What happens when solar panels do not gather enough energy to power the home? Does solar gather power during cloudy/rainy/snowy days or only during sunny days? I wonder how effective solar is on the East Coast compared to the West Coast where there are more sunny days. Thanks.
The Short Answer: Solar power is like a mail carrier — it delivers through rain, sleet, and snow (admittedly with varying degrees of enthusiasm and efficiency). Unobstructed rays, longer days, and a sunnier locale all contribute to generating more power. But solar power is an option that can work for pretty much anyone.
Dear Solar-Curious Sam,
An app on my phone features a tiny red lightning bolt against a white background. It is called “mySolarEdge,” and when I click on it, I am taken to an image of a tiny cartoon house set in a land of lavender clouds where the sun’s rays are transformed into energy that is charted on a bar graph. I can see, for instance, that on April 18, the solar panels on my roof produced roughly 70 kWh of electricity. The day before, a much cloudier day, it was just over 20 kWh.
I adore that app. It delivers joy right into my orbitofrontal cortex (Eldest Dot Child, a neuroscience Masters student, tells me it’s actually a bit more complicated than that, but for our purposes …). MySolarEdge tells me that 102 trees have been planted since my panels went “live” less than a year ago. These are metaphorical trees, of course. My panels cannot plant trees, but they can do the work of trees, and that’s pretty cool.
I want this joy for you, Sam. I want those metaphorical trees planted for you, too. I want it for all of us. Joy and trees for everyone!
And so let me shed some light on your very good questions — questions that so many also wonder about — in the hopes that you, too, will become a solevangelist like me. A renewable revolution is coming, Sam, and it’s coming fast. I want you on board that train when it transports all of us to a future in which we meet our Paris climate goals.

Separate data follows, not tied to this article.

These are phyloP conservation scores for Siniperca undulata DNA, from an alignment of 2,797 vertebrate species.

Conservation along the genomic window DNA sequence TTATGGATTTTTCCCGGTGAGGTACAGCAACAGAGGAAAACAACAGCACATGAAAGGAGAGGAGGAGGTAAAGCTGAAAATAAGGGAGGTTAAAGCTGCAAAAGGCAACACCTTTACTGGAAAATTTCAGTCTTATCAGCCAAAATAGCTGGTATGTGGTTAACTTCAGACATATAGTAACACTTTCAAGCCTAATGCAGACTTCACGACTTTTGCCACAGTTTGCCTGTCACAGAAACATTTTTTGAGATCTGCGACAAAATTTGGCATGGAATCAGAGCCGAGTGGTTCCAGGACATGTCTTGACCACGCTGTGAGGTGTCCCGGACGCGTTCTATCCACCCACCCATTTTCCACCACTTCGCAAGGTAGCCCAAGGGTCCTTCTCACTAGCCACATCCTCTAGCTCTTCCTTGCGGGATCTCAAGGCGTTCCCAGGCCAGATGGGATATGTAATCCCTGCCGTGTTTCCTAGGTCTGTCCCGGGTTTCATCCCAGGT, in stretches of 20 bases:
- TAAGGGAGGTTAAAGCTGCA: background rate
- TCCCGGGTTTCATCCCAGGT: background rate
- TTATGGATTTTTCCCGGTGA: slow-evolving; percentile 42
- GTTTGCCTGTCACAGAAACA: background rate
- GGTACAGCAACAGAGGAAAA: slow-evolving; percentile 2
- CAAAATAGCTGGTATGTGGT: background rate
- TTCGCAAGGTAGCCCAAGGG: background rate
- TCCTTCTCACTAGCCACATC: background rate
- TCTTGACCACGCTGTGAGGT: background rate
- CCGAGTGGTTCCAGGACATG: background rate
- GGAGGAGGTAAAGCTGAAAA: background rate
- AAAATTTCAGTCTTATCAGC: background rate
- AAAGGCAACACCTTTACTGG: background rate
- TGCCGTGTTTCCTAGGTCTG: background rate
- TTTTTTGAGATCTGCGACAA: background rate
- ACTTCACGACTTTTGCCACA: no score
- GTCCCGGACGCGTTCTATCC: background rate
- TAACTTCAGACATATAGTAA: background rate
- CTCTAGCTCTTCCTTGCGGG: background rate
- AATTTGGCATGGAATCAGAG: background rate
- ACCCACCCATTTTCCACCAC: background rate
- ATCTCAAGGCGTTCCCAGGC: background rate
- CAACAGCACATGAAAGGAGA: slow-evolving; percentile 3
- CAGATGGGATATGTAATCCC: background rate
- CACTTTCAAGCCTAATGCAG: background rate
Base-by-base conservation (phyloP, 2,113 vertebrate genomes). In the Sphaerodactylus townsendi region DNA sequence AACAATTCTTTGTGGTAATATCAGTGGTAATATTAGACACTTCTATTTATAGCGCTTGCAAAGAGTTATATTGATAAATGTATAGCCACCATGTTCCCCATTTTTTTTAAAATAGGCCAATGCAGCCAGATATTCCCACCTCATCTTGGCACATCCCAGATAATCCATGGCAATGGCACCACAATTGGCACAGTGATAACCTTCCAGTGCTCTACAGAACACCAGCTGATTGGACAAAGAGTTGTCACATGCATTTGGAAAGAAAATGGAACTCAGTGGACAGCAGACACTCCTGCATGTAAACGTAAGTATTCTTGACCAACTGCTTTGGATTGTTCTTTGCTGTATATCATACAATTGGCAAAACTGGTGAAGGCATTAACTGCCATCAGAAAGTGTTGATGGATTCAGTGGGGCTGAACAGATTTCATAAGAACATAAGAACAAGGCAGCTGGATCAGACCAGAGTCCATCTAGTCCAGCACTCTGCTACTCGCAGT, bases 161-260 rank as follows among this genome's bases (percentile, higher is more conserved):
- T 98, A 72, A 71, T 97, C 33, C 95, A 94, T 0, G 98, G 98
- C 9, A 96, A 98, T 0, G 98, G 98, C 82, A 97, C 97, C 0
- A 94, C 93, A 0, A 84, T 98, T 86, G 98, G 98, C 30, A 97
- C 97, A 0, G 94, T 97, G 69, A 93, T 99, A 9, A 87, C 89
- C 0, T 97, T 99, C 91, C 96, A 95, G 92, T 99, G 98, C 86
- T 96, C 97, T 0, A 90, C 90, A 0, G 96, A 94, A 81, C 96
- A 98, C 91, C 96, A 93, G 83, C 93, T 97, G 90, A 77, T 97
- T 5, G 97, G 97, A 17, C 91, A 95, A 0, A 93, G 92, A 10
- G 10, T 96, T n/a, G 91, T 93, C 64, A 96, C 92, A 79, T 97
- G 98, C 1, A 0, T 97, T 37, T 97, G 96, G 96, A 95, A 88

So, first, you ask what happens if solar panels aren’t producing enough energy to power a home.
Most solar panels are tied into a public provider of energy. The energy those panels produce gets sent to the grid, an interconnected system of transformers and power stations and wires that help deliver power to our homes for lights, appliances, and so on. My home’s panels send energy to the grid, which then returns energy to my home according to its needs. If my solar panels aren’t generating enough to power my home — which would typically mean that the panels aren’t sized appropriately to meet my needs, I’ve opted for whatever reason for fewer panels, or maybe I just suddenly have a huge demand for power (I’m operating a grow-op, for instance, though you and I both know Dot would never have done such a thing when it was illegal), or it’s been a long gray winter — we draw power from whatever public utility we’re connected to.
Currently, however, my panels are producing more power than I require at this time to power my home, which is a common situation. So those of us producing more power than we need send that excess power into the grid to be used elsewhere. We are credited for that power at the rate we would be paying had we been consuming at that time.
What happens on cloudy days, or at night, when the sun isn’t shining? Good question, Sam! Imagine what happens when you’re sitting outdoors without sunscreen. On a full sunny day, you are likely, if you have fair, freckled Irish skin like Dot’s, to burn quickly. That’s because the sun’s rays are strong and direct. On a cloudy day, however, you might be able to stay out longer before your skin begins to sizzle. The sun is still penetrating, just not as powerfully. At night, of course, no sunscreen is required.
It’s the same for your panels. A full sunny day will produce the most energy, a cloudy day will still allow sun’s rays to hit your panels but won’t produce as much. And at night, my little app tells me that no power is being generated at all.
Does your geographical location impact how efficiently panels work? It’s a simple equation: The greater the sun, the greater the power generated by solar panels. My panel-topped house is on the East Coast — seven miles off the coast, actually — and New England does not enjoy the solar intensity of, say, New Mexico, or Arizona (the country’s sunniest state). We do, however, enjoy something of a bounty in terms of incentives to adopt solar.
So, Sam, solar makes sense even in Brooklyn, since the sun shines as brightly there as it does over the Dot domicile. And if you install solar panels, Dot trusts that the Sun Gods will shine on you and your descendents for eternity for your part in protecting our planet.